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When Did the Boer War start?

The Boer Wars (known in Afrikaans as Vryheidsoorloee [lit. "freedom wars"]) were two wars fought between the United Kingdom and the two independent Boer republics, the Orange Free State and the South African Republic (Transvaal Republic).

The First Anglo-Boer War (1880-1881), also known as the "Transvaal War," was a relatively brief conflict in which Boer (Descendants of Dutch settlers. Translates as 'Farmer') successfully rebelled against British rule in the Transvaal, and re-established their independence, lost in 1877, when the Boers fought the British in order to regain the independence they had given up to obtain British help against the Zulus.

The Second War (1899-1902), by contrast, was a lengthy war - involving large numbers of troops from many British possessions - which ended with the conversion of the Boer republics into British colonies (with a promise of limited self-government). These colonies later formed part of the Union of South Africa. The British fought directly against the Transvaal and the Orange Free State. The bloodshed that was seen during the war was alarming. There were two main factors that contributed to this. First, many of the British soldiers were physically unprepared for the environment and poorly trained for the tactical conditions they faced. As a result, British losses were high due to both disease and combat. Second, the policies of "scorched earth" and civilian internment (adopted by the British in response to the Boer guerrilla campaign) ravaged the civilian populations in the Transvaal and the Orange Free State.

During the Second Boer War, the UK pursued the policy of rounding up and isolating the Boer civilian population into concentration camps. The wives and children of Boer guerrillas were sent to these camps with poor hygiene and little food, although this was remedied to some extent as time went on. The death and suffering of the civilians, according to many scholars, is what broke the guerrillas' will. The "pacification" theory has been repeated many times in warfare since.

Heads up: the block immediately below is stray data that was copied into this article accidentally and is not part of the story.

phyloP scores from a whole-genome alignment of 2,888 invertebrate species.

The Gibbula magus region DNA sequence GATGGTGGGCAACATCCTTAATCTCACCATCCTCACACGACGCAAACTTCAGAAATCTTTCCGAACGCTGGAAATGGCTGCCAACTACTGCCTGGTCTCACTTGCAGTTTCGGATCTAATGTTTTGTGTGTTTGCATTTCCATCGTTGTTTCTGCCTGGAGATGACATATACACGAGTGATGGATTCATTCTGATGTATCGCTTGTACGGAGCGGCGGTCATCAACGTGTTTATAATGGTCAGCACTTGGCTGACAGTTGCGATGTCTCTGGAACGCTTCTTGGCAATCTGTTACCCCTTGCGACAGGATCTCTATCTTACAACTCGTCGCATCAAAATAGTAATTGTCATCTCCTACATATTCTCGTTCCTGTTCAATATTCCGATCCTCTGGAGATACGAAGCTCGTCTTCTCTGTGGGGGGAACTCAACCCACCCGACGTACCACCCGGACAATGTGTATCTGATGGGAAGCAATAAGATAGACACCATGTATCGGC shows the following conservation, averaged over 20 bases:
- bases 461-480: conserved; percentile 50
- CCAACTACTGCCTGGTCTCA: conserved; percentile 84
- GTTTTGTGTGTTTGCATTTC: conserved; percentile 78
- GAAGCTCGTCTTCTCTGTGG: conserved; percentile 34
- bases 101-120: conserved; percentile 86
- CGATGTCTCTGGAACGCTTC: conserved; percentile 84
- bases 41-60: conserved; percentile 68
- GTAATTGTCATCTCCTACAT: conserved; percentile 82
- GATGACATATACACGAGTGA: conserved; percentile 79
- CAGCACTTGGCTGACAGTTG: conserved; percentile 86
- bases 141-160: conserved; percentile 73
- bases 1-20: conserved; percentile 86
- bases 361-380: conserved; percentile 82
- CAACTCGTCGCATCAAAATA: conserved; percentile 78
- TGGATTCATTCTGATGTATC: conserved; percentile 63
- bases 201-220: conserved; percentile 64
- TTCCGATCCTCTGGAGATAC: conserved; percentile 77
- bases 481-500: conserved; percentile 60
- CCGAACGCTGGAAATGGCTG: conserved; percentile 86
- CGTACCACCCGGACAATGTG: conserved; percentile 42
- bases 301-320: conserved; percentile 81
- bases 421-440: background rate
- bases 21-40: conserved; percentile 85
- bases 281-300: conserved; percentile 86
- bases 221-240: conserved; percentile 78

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Why Collect Boer War Relics

Collecting Boer War relics allows the collector to come into physical contact with history and with those who participated in it. It is an interesting experience to read on a certain aspect of Boer War history and then be able to hold or own an item that was actually there. Information is contained in war relics. Owning an item is part of the learning experience - it helps bring history alive.

But why collect artefacts from the Boer War? Understanding the Boer War and the events that took place around it helps us understand why many things are as they are today. For many, there is an immediate or personal family connection to the war - collecting can preserve the memory of their family's contributions, it can also help them connect and reconcile events that were directly or indirectly significant in their personal histories.

For others, collecting Boer War Relics is a way of connecting personal interest and business. As with all types of antiques, there is no certainty that a Boer War Relic will appreciate in value - what's desirable today may be out of favour tomorrow when a collector decides to sell, and speculating and knowing the form is part of the fun. However based on today's market demands, and the very limited supply of original relics, Boer War Relics are becoming great antiques to invest in.

Whatever the motivations, collecting Boer War relics is a great way to spend your time and a great way to remember the sacrifices of all those who were involved. Whether it is Boer War helmets, uniforms, medals, weapons or photos, you can usually find it on the open market. So get started, browse the categories and see what Boer War relics you can hunt down.

 
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